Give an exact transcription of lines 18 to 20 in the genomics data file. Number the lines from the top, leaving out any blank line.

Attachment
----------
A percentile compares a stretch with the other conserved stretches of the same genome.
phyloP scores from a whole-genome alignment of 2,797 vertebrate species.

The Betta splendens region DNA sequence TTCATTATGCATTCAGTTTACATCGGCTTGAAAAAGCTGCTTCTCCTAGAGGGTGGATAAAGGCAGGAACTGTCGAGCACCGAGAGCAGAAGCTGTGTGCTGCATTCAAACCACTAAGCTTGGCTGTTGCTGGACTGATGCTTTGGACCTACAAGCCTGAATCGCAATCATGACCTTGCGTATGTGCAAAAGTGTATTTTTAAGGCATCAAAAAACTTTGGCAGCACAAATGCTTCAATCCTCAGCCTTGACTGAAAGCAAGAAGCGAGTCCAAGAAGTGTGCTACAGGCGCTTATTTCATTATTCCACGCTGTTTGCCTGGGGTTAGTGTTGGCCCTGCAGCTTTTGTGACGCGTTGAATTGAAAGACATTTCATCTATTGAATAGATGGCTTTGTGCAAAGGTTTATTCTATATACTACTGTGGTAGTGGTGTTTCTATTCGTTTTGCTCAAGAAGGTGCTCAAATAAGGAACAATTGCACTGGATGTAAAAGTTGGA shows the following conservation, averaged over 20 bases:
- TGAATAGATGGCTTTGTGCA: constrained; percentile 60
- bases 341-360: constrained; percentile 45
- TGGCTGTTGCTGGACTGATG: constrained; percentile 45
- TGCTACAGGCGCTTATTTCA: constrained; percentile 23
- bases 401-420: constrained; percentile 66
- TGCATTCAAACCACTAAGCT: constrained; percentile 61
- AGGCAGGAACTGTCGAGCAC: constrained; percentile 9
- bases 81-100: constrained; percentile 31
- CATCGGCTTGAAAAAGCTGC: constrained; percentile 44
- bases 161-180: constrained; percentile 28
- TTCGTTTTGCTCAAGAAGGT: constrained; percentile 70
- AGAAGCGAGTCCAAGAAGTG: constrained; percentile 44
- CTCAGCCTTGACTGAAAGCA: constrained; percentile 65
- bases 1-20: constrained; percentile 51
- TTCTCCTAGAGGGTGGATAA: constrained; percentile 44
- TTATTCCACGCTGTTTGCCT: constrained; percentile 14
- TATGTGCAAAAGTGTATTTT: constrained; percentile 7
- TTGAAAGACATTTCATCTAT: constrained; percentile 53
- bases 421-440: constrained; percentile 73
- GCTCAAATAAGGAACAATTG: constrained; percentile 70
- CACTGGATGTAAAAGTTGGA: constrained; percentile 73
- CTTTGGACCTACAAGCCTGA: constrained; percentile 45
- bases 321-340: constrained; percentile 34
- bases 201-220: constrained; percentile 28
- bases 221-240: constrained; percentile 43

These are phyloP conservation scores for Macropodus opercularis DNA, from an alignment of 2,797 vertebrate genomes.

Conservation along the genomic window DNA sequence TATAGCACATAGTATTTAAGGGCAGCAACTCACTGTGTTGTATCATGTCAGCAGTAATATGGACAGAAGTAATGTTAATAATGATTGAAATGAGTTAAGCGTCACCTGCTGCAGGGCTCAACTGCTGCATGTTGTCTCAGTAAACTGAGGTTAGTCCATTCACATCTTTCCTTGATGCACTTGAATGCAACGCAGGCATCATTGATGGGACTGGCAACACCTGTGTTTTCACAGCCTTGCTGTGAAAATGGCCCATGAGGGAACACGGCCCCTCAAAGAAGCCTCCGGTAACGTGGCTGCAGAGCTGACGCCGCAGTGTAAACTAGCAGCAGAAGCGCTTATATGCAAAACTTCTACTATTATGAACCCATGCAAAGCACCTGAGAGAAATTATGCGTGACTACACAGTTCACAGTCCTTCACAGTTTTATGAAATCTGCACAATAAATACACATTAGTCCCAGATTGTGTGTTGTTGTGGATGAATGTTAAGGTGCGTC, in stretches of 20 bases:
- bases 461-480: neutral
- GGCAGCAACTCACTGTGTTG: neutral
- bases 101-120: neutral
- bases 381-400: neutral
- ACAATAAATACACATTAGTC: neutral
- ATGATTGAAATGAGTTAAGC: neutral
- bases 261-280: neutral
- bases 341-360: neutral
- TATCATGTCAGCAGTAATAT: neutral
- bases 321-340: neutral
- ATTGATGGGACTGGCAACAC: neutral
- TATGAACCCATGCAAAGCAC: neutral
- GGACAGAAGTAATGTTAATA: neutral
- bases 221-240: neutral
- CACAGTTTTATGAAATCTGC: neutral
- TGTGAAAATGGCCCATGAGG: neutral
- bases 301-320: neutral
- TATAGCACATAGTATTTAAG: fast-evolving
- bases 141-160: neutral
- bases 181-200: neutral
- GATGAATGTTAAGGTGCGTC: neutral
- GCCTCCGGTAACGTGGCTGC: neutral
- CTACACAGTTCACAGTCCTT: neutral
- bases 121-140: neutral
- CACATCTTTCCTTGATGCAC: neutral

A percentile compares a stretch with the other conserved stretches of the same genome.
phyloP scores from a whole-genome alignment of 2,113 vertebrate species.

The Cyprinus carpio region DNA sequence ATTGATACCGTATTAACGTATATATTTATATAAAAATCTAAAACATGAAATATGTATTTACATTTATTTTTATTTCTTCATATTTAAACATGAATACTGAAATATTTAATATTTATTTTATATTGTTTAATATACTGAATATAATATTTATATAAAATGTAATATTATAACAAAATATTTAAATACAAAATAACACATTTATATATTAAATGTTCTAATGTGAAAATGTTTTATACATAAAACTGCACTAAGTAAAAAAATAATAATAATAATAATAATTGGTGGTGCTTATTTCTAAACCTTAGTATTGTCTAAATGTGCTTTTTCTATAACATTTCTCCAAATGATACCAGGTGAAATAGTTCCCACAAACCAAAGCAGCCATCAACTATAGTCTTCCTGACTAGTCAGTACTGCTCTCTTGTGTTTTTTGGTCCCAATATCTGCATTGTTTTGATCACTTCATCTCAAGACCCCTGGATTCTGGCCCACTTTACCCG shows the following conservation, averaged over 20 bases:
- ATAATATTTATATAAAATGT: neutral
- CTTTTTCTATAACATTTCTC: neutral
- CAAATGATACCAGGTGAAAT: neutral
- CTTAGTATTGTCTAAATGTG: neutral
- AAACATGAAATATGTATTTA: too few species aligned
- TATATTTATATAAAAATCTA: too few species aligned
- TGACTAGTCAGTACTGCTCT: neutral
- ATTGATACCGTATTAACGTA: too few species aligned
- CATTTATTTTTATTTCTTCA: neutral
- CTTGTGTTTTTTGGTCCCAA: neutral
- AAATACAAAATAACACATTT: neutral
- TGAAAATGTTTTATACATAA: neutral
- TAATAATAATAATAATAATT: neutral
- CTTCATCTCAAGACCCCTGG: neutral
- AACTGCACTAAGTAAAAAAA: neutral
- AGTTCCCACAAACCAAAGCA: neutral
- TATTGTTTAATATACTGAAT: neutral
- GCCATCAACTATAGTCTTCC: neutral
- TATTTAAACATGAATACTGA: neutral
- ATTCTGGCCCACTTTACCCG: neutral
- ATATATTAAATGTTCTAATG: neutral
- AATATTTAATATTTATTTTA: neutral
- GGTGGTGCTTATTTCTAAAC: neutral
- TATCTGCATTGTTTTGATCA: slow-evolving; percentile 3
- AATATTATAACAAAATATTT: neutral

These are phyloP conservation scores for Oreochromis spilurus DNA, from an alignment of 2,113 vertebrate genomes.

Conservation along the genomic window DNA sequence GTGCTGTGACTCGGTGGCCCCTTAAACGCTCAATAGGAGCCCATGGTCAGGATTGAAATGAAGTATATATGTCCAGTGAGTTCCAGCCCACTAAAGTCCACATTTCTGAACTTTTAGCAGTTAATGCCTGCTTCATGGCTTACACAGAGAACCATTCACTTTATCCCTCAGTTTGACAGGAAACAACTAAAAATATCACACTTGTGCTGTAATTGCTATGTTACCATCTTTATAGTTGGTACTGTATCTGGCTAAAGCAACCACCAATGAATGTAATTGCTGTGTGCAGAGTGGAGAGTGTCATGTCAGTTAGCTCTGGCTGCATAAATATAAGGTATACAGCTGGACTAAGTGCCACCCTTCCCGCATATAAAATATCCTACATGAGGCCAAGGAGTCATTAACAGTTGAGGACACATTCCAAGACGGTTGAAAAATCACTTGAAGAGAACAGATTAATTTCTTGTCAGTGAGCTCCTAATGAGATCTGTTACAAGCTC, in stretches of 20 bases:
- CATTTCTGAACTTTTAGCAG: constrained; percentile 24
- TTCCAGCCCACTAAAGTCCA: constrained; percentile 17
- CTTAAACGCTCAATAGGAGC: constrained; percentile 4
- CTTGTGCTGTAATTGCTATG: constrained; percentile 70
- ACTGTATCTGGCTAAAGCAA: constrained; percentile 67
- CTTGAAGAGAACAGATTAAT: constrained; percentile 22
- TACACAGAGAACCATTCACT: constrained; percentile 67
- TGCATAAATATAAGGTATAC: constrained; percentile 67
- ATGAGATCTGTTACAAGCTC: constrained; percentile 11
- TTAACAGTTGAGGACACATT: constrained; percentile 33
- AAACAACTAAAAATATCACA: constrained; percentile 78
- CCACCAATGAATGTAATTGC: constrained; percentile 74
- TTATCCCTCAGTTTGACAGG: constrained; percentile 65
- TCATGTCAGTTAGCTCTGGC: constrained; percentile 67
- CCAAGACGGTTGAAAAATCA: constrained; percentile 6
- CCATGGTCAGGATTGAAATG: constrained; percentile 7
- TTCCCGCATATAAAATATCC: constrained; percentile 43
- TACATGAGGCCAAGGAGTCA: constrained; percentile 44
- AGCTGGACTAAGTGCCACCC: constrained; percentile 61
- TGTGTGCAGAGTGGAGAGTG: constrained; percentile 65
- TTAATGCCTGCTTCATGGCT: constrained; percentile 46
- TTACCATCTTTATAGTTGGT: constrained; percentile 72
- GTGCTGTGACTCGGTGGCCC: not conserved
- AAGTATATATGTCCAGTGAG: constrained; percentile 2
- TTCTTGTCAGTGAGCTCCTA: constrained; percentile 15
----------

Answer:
- TTCTCCTAGAGGGTGGATAA: constrained; percentile 44
- TTATTCCACGCTGTTTGCCT: constrained; percentile 14
- TATGTGCAAAAGTGTATTTT: constrained; percentile 7